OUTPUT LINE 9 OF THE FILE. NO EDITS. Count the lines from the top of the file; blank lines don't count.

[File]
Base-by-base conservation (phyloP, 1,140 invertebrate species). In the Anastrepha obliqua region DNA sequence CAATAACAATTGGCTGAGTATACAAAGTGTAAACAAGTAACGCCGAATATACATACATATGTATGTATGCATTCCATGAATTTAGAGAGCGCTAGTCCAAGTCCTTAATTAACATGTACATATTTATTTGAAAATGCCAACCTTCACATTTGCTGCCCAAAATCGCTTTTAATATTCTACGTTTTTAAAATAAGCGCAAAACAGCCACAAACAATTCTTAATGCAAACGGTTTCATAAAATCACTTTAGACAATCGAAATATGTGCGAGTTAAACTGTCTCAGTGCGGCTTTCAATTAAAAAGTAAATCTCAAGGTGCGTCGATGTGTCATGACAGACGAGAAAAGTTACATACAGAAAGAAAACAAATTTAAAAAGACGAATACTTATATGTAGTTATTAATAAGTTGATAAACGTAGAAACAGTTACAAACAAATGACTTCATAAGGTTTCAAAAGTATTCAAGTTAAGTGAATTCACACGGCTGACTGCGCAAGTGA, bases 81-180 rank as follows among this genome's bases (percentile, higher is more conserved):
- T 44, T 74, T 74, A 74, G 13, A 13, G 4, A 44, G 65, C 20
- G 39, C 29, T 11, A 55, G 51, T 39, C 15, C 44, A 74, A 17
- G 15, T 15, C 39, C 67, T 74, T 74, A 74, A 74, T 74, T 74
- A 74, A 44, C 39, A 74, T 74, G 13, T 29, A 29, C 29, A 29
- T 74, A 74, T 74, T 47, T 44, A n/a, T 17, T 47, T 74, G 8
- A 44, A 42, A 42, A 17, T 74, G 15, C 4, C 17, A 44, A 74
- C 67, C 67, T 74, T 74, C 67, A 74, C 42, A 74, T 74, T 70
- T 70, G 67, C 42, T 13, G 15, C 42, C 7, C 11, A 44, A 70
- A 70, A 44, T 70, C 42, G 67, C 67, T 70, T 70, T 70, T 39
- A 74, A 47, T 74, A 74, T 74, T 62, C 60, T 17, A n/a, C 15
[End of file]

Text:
- T 70, G 67, C 42, T 13, G 15, C 42, C 7, C 11, A 44, A 70